Relationship experts suggest that couples who regularly plan a night out with their partner are less likely to suffer from a relationship breakdown after a baby. Schedule regular date nights even after having a baby. Count on your parents, friends, or babysitter for some childcare duties. Plan brief meetings if you cannot find temporary support for your baby. You can discuss household chores and baby-care issues in these meetings, such as an upcoming doctor’s appointment or which Disney stroller to buy.

Do not forget to find some solo time each week for yourself. A little time off from the baby and everyday responsibilities will make you feel refreshed and happy. Spend those little moments doing activities important for your sanity or identity.

6. The Grandparent Issue

I got pissed with him because he had his mom/dad helping me,” one mom shared. Watching in-laws morph into the scene and having much baby and toddler time can be overwhelming for some parents.

However, there are solutions. First, you need to set boundaries. You have the right to say no, especially if your relationship with your husband is at stake. Be kind but firm in stating your desires ad feelings. Another sanity-saving strategy is to ask your partner to speak to his/her parents.

Together with your partner, you can decide specific times or specific days during the week when they can come by that are convenient for you. Having agreed boundaries and sharing them with in-laws can save your marriage from a breakdown.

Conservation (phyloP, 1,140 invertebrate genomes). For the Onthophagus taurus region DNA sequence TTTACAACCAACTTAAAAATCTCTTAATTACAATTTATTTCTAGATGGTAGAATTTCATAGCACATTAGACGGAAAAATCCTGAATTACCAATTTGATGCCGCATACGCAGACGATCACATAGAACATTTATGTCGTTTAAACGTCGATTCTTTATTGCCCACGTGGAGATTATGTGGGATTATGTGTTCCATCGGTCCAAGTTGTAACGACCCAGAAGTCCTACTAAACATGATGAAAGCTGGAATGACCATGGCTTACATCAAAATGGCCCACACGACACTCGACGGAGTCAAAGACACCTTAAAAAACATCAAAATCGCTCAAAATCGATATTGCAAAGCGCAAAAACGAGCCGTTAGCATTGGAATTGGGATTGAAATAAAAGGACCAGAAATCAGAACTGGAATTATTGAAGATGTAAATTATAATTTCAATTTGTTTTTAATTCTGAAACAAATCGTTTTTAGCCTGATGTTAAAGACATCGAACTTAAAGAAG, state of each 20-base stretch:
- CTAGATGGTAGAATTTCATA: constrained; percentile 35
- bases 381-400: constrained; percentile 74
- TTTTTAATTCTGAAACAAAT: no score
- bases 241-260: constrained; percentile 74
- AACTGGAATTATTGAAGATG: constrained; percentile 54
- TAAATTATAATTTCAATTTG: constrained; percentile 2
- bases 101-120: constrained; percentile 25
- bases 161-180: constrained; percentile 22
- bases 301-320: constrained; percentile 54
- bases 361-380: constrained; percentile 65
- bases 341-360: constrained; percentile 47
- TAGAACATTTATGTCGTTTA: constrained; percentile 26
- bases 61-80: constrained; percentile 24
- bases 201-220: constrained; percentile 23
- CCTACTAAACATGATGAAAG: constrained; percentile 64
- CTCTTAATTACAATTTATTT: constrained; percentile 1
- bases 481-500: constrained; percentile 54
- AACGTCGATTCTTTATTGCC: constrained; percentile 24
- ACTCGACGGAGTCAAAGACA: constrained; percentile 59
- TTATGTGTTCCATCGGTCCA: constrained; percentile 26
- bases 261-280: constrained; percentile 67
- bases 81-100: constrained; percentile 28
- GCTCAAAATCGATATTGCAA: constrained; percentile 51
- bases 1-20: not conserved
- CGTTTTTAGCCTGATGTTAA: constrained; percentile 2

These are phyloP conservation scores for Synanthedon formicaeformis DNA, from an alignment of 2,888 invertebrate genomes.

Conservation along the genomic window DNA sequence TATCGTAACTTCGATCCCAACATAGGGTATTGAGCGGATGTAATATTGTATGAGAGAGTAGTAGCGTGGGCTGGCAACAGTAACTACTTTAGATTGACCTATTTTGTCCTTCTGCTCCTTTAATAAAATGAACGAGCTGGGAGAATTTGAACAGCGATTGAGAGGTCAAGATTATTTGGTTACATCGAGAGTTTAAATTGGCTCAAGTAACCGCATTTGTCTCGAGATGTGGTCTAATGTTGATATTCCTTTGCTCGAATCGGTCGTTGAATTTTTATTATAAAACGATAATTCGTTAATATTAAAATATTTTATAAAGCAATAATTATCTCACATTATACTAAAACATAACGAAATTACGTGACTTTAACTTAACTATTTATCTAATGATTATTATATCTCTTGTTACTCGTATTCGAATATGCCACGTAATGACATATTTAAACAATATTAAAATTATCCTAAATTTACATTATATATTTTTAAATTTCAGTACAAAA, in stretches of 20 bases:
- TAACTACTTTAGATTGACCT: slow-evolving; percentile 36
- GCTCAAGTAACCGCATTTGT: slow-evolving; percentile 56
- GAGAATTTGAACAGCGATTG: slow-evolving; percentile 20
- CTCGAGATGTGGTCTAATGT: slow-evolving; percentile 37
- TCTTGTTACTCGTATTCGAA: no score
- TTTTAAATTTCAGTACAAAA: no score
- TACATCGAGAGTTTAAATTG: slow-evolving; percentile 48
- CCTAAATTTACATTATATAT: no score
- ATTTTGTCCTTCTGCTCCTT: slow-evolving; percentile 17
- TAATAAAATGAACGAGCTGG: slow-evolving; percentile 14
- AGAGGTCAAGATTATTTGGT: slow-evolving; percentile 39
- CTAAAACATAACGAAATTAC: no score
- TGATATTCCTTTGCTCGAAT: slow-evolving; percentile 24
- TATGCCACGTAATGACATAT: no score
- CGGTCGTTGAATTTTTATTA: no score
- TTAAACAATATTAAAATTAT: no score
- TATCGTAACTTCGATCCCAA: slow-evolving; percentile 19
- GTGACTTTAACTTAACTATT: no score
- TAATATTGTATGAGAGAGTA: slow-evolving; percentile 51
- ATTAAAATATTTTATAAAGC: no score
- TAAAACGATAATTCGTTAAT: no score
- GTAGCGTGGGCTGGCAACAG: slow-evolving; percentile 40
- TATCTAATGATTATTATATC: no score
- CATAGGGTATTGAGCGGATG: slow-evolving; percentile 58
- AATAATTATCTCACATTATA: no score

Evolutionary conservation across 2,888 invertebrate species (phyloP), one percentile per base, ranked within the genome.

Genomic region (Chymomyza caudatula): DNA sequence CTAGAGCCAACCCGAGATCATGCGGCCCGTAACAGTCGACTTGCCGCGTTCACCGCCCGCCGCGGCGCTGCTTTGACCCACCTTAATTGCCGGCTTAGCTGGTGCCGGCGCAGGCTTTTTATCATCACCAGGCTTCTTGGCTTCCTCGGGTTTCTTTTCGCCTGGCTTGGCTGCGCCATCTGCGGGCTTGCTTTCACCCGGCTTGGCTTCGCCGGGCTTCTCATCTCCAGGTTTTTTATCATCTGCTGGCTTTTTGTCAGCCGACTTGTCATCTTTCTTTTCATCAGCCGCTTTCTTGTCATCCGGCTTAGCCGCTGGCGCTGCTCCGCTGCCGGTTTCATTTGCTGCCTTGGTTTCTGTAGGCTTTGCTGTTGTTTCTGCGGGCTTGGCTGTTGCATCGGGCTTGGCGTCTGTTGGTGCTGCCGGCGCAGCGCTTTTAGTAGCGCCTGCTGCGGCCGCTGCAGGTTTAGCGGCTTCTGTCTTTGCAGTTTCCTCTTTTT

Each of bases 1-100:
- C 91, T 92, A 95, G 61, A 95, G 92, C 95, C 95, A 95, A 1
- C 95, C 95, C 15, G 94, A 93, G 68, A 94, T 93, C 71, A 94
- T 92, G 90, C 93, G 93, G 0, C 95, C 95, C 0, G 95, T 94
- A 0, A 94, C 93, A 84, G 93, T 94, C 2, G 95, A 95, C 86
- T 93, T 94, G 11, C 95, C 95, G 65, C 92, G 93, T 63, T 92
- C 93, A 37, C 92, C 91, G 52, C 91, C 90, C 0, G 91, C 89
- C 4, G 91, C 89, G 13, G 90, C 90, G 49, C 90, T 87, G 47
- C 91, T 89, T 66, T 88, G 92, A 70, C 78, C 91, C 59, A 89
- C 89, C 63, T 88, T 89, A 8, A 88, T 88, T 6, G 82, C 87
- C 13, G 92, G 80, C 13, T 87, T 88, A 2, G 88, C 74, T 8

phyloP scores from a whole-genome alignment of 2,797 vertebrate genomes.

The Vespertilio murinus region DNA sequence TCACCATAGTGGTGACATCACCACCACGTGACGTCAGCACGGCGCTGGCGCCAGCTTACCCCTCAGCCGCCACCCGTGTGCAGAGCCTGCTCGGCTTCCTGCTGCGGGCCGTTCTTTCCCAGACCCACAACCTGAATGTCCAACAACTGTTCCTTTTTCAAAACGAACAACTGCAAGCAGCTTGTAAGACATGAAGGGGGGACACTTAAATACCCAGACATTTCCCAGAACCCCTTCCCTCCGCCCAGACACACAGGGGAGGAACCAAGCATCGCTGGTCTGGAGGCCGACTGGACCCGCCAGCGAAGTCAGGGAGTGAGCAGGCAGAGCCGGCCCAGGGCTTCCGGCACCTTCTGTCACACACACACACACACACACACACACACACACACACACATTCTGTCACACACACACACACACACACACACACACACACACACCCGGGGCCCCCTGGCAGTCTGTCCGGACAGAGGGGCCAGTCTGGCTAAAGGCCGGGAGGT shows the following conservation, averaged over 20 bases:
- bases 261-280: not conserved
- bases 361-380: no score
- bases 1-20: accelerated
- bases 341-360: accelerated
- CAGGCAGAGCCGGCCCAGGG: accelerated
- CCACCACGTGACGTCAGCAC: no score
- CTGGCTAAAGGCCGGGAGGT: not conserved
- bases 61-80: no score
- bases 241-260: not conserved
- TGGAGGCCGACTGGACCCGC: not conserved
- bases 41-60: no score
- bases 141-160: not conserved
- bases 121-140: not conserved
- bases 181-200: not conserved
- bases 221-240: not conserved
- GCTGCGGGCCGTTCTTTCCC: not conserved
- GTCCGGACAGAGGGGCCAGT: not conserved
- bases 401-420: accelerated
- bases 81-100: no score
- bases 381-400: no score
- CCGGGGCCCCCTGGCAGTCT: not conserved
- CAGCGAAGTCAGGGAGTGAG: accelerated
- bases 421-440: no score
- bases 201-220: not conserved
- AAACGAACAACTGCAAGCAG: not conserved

Some in-laws are just too toxic and dysfunctional to understand. You need others’ support and resources to comprehend the unusual behavior of in-laws and how to deal with them. The book “Toxic In-Laws: Loving Strategies for Protecting Your Marriage” can be your ultimate tool to revive your unhappy marriage after a baby. 

7. Money Issues

No doubt, money is a significant source of stress for new parents. Many parents forget smart financial family planning and struggle financially after having a baby.

First, develop a financial plan together. If you have a credit card loan from your wedding or student loans, set a goal to pay off the debt within a reasonable time. Of course, you have to make some smart choices to do that. Here are some money moves for new parents:

  • Manage Your Debts
  • Get Serious About Saving
  • Adjust Your Budget
  • Add the Baby to Your Health Insurance
  • Write Your Will

Final Thoughts on Unhappy Marriage After Baby

Changes are always challenging and stressful, and having a baby changes everything! Many parents fail to cope with the change and put lots of strain on their relationship. Eventually, they split up after having a baby.

But a new study states that staying in an unhappy marriage after a baby is the best thing you can do for its long-term success. Going through tough times will make you mentally resilient and give you a good chance of seeing your kids grow up just as happy and healthy as you. As Gottman says:

“A good marital relationship is the best gift you can give to your child.”

However, there is no reason to believe that being stuck in an unhappy marriage because of a child is better for the child than divorce. In fact, research shows that “staying together for the kids” is likely the wrong decision. If you’ve tried your best to survive an unhappy marriage after a baby and nothing is working, then move on. The best you can do is handle the situation in a mature and collaborative way.

The first year of parenthood brings some significant changes — more significant than many new parents anticipate. Approaching parenthood as a process can make a tremendous difference in your quality of life. Take it seriously but not too seriously. No matter how difficult the situation, remember that this too shall pass.